"Not really." Kagome put her socks away in the draw beside her underwear. "So a girl died? Big deal. A lot of people die in the world."

"They say she moved into the house with her father who also died with strange circumstances shortly before she did." Souta told her. "This place is probably haunted. At least two peopled have died here so far."

"And a third one shortly if you don't quit being so gullible." Kagome said breezily.

Souta shrugged and got on with unpacking until he suddenly looked up at her and grinned. "Hey – I bet Grandpa has never been into the attic has he."

"Not with his hips, probably not." Kagome glanced across at him. "Why?"

"Which means…" he turned his eyes upwards. "No ones been up there for fifty years…"

Kagome followed his gaze slowly to a square hole in the ceiling that was boarded up… the way to the attic. "You're probably right."

"You thinking what I'm thinking?" he grinned at her and she returned it.

When it came to adventure and exploration into the unknown, the two siblings were very like-minded.


"What do you see?" Souta called up to her.

Kagome hefted the board aside and climbed up the last few steps of the ladder into the loft space. She coughed as dust invaded her lungs, disturbed from the floor by her clumsy footing. Cobwebs tangled in her hair, but she'd never been incredibly squeamish and just brushed them off hastily, praying no spiders had been sitting on them.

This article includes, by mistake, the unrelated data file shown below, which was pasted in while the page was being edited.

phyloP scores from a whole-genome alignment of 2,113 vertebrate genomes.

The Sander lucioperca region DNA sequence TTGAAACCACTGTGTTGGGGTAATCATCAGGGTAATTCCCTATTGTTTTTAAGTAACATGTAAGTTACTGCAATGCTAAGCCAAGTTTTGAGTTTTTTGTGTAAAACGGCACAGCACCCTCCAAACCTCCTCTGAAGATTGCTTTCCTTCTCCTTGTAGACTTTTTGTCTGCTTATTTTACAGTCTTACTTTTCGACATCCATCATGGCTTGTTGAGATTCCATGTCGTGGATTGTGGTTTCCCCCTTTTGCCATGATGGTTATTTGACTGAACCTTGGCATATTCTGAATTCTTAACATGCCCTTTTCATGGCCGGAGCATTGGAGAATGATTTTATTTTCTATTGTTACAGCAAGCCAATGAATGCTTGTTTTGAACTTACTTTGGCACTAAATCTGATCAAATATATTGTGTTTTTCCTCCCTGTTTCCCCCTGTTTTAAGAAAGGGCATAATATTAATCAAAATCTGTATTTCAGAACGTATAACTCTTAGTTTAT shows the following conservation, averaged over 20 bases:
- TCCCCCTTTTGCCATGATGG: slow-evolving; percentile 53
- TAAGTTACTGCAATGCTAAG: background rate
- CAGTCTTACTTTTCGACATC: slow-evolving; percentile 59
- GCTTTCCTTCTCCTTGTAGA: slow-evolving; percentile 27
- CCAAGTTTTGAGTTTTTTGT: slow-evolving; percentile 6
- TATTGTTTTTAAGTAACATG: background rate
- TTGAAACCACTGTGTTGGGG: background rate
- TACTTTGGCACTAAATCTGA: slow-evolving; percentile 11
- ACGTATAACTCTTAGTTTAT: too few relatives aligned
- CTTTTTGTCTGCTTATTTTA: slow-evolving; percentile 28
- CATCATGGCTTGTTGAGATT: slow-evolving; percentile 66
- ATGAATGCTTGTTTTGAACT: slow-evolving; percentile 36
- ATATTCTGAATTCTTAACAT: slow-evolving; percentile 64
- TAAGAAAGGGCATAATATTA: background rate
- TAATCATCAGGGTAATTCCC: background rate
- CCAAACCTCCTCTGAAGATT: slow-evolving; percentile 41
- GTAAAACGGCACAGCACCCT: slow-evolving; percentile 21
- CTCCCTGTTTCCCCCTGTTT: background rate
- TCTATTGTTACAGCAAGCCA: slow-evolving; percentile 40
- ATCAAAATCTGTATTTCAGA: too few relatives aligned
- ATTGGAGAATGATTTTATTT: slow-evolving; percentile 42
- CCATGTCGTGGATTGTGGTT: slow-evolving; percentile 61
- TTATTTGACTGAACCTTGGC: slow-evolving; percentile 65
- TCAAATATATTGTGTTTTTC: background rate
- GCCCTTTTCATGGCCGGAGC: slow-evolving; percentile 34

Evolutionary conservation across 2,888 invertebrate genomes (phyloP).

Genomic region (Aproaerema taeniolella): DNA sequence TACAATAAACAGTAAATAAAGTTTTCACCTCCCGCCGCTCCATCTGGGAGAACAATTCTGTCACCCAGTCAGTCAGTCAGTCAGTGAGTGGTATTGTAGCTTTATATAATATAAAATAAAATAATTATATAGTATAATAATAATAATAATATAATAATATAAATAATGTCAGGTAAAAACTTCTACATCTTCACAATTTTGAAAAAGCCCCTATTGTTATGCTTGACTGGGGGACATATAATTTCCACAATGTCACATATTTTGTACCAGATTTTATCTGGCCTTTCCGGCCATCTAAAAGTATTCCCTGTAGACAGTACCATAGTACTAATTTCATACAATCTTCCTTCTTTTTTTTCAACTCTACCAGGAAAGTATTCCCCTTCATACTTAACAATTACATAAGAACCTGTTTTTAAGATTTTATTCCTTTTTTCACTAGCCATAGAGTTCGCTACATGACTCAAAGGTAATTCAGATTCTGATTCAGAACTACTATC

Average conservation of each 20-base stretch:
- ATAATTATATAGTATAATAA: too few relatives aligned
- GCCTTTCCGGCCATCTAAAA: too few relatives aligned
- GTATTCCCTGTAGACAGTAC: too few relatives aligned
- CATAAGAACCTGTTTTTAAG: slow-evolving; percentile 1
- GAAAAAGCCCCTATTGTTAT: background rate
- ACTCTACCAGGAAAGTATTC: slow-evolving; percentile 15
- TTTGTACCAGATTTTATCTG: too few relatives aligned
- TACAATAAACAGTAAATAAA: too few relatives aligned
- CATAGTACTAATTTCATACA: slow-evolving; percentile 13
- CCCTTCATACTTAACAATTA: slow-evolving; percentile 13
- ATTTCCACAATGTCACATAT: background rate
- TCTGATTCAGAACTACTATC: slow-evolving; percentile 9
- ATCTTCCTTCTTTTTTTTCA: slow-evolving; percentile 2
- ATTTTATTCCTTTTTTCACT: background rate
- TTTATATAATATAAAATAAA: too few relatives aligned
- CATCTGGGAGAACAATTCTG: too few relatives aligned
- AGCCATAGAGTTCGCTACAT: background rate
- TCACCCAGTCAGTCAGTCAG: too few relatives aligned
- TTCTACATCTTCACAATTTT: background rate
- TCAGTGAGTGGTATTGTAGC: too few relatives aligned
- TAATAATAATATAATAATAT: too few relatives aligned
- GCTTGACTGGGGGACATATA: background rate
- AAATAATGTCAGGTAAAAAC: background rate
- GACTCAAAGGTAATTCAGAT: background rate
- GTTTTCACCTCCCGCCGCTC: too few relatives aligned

"Well?" Souta called again.

"Gimme a minute." She switched on the old torch they'd swiped from the kitchen cupboard and had to slap it a few times to get it bright enough. "Um… I see… dead pigeon… dead pigeon… dead pigeon… and oh! Dead rat."

"I'm coming up as well." She heard him say before hearing the ladder begin creaking again. The held the top so it wouldn't accidentally fall suddenly with no one holding it beneath. She pulled him up into the attic as well and smiled in amusement as his reaction to the dust and cobwebs were a little more irrational than hers had been.

"Isn't there a light around here?" he asked, still looking himself over for spiders and webs.

"If there is, I doubt it works." She told him and shone her light around the loft space and squinted through the dust clouds that had risen like smoke, or fine mist. Amongst the dead pigeons and various old insulation material that lay around, forgotten, were several wooden crates and boxes. "What do you think's in them?"


"Not big enough."

"Chopped up bodies?"

Kagome ignored him and ducked under a timbre buttress to kneel beside the nearest set of boxes. She set her torch on one and began opening another. Souta stood behind her, watching over her shoulder as she pushed the lid aside and looked in.

"That's…" She started.

"Mould." Souta finished with a sigh. "Who'd pack mould up in a box?"